New approaches to sense intra-cellular properties such as nuclear characteristics in a compact and non-invasive fashion are needed to increase the speed and accuracy of cancer diagnosis. Such approaches will also enable real-time dynamic monitoring of a cell nucleus, which can contribute to fundamental understanding of cell development and malignancy progression. Currently, nuclear morphology and DNA content are inspected through optical microscopy and flow cytometry, both are bulky, delicate and require cell labeling. To satisfy the need of portable and inexpensive technologies for cancer screening, broadband electrical sensing is proposed here to extract information about nuclear morphology and DNA content from a single cell. The proposed work is built on the research team's work in broadband electrical sensing of single-cell intra-cellular resistance and capacitance. The proposed electrical sensor can be readily integrated with a lab-on-chip system to enable its wide-spread use at the point of care, which will have broader impacts on healthcare. The capability to monitor intra-cellular organelles without physically penetrating a cell membrane not only will contribute to cancer cytology, but also will permit real-time monitoring of nuclear dynamics, which can transform the research on cell development, cancer therapeutics, and many other aspects of cell biology. Through classroom teaching, conferences, publications, and other outreach efforts, knowledge from this research will be disseminated to students, professionals, and general public. The research will allow multi-disciplinary training to participating K-12, undergraduate and graduate students, especially female and minority students. The PI and co-PI have strong track records in recruiting underrepresented students to research and graduate education.

The proposed research intends to build a microwave equivalent of confocal microscopy for single cell depth profiling, revealing intracellular details such as alterations in nuclear morphology and DNA content. This work is based on the hypothesis that broadband electrical sensing can reveal dielectric properties of different intra-cellular compartments that have distinct complex permittivities and relaxation frequencies. The following aims will be achieved: 1) Design and fabricate multi-port coplanar waveguides with sensitivity and spatial resolution meeting the needs for intra-cellular broadband electrical sensing from 9 kHz to 9 GHz. 2) Develop a multi-scale model to understand the interaction of electric fields with cell membrane, cytoplasm and nucleus, including variation of the size, shape and location of the nucleus as well as its DNA content. 3) Perform broadband electrical sensing and signal analysis of single live human cells to validate the multi-scale model and to extract nuclear morphology and DNA content. Knowledge from this research will provide fundamental understanding of how electric fields interact with a cell and its organelles in a broad range of frequencies. Broadband electrical biosensors and multi-scale models will be developed to allow dielectric characterization of intra-cellular compartments with high spatial resolution, signal-to-noise ratio, throughput and reproducibility, which will broadly impact both bioengineering and electrical engineering, especially bioelectronics, biophysics, cancer biology and cell biology.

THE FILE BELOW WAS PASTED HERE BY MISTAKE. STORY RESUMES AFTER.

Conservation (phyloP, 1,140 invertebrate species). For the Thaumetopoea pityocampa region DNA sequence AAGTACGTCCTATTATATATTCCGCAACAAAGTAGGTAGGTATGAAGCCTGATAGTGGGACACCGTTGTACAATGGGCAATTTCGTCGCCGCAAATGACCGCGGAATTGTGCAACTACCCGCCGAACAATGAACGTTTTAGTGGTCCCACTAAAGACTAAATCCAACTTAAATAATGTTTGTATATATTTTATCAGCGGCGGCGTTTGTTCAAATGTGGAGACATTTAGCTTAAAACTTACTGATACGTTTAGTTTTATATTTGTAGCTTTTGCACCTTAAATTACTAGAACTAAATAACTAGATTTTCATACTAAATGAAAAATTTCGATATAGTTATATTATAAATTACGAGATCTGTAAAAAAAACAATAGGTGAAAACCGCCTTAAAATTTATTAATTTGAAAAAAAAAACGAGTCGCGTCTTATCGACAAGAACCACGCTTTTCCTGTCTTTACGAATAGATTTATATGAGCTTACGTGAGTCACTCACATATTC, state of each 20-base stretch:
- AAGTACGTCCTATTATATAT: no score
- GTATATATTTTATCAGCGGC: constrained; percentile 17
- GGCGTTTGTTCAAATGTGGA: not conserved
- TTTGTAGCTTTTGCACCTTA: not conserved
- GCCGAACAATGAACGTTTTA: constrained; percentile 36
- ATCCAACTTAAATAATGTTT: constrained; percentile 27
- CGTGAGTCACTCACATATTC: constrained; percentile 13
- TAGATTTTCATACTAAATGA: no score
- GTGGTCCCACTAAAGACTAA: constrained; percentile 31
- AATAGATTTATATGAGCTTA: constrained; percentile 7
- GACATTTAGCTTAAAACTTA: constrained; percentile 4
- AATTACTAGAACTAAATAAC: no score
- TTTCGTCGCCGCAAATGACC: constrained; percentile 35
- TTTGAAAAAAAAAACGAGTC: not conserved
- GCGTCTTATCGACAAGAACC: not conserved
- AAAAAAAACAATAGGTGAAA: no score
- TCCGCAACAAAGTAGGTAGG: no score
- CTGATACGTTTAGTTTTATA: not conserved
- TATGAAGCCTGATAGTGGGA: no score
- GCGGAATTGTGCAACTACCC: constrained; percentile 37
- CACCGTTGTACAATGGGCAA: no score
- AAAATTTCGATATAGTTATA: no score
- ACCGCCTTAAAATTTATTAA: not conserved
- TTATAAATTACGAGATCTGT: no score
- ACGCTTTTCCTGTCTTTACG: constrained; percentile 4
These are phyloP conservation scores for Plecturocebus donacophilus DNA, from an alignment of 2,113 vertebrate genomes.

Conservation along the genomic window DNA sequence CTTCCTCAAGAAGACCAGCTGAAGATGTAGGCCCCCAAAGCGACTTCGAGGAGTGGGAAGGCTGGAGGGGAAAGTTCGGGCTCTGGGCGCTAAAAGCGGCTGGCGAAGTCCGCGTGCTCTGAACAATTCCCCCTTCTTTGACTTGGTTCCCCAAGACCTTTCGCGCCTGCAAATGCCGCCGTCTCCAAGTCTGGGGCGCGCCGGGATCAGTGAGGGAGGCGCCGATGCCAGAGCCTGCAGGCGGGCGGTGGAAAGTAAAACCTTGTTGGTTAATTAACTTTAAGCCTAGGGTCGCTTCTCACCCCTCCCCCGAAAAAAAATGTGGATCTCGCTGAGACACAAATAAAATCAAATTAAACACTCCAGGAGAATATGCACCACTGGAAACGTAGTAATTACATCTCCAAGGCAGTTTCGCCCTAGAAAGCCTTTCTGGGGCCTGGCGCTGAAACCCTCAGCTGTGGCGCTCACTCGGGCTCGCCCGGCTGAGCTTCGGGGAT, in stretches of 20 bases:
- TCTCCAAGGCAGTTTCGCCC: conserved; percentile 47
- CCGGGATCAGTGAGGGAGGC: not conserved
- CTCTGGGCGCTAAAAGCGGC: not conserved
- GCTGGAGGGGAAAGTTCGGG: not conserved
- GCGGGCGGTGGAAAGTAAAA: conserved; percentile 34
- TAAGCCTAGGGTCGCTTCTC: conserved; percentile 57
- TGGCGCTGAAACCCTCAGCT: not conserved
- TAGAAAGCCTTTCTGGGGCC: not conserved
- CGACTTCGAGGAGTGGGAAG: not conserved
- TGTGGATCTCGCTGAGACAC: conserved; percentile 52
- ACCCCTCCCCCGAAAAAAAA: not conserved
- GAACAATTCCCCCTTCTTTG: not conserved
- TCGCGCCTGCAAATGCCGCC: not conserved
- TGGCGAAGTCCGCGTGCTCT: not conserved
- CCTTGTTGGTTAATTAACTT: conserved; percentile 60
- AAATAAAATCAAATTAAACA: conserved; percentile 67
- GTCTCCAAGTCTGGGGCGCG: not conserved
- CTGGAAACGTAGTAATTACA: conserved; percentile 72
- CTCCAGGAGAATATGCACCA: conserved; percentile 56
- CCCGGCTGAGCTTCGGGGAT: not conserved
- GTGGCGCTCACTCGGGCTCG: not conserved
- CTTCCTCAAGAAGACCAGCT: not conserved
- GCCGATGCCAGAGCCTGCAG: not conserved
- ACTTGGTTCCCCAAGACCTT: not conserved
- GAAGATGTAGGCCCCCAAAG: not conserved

This award reflects NSF's statutory mission and has been deemed worthy of support through evaluation using the Foundation's intellectual merit and broader impacts review criteria.

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Lehigh University
United States
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